Photos by Cheryl Landes
The Portland Japanese Garden in Washington Park is a beautiful place to wander and reflect. Paths wind past an authentic tea house and through eight separate garden styles, from a zen garden to a beautiful pool fed by a waterfall.
The garden is a serene, peaceful escape year-round. The peaceful sound of the waterfalls or water flowing through a bamboo fountain, birds singing in the trees, and the breeze tickling the leaves soothe the soul. On clear sunny days, Mount Hood’s snow-covered peak appears through the trees.
Although I love visiting the garden any time of year, rain or shine, fall is my favorite season. The maple trees turning yellow and red leaves add bright splashes of color among the giant native fir trees.
The 12-acre garden was designed in 1963 and opened to the public in 1967. The idea began in the 1950s by Mayor Terry Schrunk and Portland community members as a way to increase cultural ties between Oregon and Japan after World War II. This led to the formation of the Japanese Garden Society of Oregon.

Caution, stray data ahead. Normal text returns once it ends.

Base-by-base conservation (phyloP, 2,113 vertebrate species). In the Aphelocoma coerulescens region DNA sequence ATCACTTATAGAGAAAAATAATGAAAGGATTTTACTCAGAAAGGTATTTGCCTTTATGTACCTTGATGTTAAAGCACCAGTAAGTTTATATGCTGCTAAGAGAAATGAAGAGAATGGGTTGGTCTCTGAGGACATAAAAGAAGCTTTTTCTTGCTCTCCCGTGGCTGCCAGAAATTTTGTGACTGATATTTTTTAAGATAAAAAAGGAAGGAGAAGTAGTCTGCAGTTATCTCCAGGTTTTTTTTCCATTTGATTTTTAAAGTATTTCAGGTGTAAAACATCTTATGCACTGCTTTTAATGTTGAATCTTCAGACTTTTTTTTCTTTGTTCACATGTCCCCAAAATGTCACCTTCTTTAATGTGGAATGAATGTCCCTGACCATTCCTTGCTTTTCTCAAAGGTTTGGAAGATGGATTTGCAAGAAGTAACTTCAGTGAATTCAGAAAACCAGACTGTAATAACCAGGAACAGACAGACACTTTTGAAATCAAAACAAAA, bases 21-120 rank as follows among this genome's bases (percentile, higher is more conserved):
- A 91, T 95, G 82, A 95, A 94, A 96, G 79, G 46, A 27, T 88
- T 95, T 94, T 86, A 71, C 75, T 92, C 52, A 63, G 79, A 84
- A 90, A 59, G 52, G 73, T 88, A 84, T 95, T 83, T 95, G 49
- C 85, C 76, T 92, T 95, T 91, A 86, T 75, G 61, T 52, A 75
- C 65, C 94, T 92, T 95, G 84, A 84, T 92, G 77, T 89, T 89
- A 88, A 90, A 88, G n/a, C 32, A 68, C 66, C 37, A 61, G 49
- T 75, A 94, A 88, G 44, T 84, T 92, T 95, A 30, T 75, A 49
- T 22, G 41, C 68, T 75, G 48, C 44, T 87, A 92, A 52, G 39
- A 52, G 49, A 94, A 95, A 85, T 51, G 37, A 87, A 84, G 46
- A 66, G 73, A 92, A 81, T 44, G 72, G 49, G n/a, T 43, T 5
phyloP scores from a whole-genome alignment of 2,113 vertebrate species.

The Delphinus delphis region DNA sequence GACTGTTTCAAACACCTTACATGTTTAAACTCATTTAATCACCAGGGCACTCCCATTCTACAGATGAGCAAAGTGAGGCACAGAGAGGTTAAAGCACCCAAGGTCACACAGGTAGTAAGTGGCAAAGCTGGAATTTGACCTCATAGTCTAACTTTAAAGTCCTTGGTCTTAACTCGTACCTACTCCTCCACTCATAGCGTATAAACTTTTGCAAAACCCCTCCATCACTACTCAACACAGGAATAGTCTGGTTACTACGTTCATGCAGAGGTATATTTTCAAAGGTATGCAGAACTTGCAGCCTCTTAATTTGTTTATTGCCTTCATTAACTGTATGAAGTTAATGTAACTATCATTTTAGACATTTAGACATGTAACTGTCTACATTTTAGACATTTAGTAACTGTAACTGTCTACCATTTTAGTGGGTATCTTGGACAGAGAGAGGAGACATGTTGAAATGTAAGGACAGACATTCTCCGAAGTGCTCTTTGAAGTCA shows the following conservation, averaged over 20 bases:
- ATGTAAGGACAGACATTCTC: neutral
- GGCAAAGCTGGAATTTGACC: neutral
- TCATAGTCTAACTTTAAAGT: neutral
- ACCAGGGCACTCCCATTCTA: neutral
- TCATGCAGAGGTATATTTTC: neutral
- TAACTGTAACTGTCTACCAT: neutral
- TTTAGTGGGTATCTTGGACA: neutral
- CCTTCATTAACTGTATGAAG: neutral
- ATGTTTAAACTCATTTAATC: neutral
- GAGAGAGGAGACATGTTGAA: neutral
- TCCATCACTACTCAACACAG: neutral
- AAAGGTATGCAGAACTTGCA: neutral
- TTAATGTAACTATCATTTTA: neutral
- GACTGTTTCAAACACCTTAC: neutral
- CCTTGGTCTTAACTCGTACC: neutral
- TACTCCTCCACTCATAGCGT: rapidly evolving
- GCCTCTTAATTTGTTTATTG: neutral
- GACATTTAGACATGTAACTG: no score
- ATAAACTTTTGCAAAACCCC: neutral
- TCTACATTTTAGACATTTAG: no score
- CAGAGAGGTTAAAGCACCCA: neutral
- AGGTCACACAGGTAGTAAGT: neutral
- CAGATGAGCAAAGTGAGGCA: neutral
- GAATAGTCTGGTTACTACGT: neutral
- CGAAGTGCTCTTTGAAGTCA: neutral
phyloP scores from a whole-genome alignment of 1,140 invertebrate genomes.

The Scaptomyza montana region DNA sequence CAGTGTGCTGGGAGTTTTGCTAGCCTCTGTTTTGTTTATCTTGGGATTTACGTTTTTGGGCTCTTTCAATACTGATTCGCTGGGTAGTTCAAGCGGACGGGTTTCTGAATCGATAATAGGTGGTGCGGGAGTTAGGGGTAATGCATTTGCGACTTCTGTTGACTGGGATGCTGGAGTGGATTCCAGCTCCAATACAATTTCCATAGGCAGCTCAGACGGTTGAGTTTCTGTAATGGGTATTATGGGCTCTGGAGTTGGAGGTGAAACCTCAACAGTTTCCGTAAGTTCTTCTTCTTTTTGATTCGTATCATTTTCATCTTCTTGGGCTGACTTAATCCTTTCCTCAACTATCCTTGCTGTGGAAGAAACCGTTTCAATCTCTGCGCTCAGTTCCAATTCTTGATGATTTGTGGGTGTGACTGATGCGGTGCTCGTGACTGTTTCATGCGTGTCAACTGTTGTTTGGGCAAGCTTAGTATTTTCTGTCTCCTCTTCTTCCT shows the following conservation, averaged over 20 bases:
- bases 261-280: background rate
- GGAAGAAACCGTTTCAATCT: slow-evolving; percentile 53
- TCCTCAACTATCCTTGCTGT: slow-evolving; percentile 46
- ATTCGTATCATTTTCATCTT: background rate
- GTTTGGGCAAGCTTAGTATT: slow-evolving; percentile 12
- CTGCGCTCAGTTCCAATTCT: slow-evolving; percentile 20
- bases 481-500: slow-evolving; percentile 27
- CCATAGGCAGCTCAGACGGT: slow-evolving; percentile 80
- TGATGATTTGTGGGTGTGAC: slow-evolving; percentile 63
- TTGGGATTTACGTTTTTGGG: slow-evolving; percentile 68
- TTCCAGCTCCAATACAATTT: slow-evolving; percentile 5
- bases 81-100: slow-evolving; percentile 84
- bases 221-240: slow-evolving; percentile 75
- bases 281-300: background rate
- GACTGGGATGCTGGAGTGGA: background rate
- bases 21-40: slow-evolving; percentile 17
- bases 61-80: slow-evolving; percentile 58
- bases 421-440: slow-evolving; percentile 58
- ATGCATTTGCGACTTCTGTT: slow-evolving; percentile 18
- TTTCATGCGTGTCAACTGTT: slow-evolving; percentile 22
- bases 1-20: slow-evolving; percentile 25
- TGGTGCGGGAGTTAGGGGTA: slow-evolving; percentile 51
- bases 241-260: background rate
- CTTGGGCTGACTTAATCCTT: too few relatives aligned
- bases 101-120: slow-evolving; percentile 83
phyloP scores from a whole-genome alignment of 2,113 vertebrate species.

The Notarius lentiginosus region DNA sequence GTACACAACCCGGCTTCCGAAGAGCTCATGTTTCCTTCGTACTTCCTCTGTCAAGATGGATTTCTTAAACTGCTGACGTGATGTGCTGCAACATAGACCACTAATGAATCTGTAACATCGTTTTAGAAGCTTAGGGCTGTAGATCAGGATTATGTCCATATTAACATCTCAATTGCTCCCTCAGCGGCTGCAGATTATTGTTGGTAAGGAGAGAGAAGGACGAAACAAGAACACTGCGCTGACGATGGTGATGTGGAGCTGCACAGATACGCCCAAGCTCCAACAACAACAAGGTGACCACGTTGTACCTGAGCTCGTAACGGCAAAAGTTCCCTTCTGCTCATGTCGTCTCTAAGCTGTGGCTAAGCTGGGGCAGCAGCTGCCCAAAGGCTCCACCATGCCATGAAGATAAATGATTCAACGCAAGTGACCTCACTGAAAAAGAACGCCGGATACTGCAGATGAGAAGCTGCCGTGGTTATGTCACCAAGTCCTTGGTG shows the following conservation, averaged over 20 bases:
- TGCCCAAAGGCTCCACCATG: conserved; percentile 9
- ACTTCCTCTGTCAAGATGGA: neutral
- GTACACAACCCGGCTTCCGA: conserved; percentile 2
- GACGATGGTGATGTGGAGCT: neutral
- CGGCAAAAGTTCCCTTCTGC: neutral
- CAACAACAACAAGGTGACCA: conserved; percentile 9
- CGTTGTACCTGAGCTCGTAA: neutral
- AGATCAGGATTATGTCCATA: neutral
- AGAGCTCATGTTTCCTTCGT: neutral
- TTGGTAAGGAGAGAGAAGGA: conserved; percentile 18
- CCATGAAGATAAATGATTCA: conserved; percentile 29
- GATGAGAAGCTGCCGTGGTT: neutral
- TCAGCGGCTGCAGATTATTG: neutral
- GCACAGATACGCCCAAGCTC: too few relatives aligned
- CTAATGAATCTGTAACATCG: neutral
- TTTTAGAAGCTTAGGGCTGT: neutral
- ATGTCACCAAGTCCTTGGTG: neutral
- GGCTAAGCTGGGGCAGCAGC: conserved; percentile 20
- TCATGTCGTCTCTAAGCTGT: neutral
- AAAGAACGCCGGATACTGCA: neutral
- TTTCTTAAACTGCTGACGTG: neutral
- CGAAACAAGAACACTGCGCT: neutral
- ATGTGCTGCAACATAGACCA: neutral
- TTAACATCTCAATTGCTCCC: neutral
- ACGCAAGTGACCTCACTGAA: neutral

The society wanted to create a beautiful, serene garden that forged a healing connection to Japan. Its intent was to blend the Pacific Northwest and Japanese landscapes in a way that visitors could experience both cultures in an inspirational, rewarding way.
The garden accomplished those goals. When Japan’s ambassador, Nobuo Matsunaga, visited the garden at its 25th anniversary in 1988, he said that it’s “the most beautiful and authentic Japanese garden in the world outside of Japan.”
The Portland Japanese Garden is located at 611 SW Kingston Avenue, west of downtown Portland and north of the Oregon Zoo. Hours vary by season, and parking is available for a charge. For more information, visit japanesegarden.org.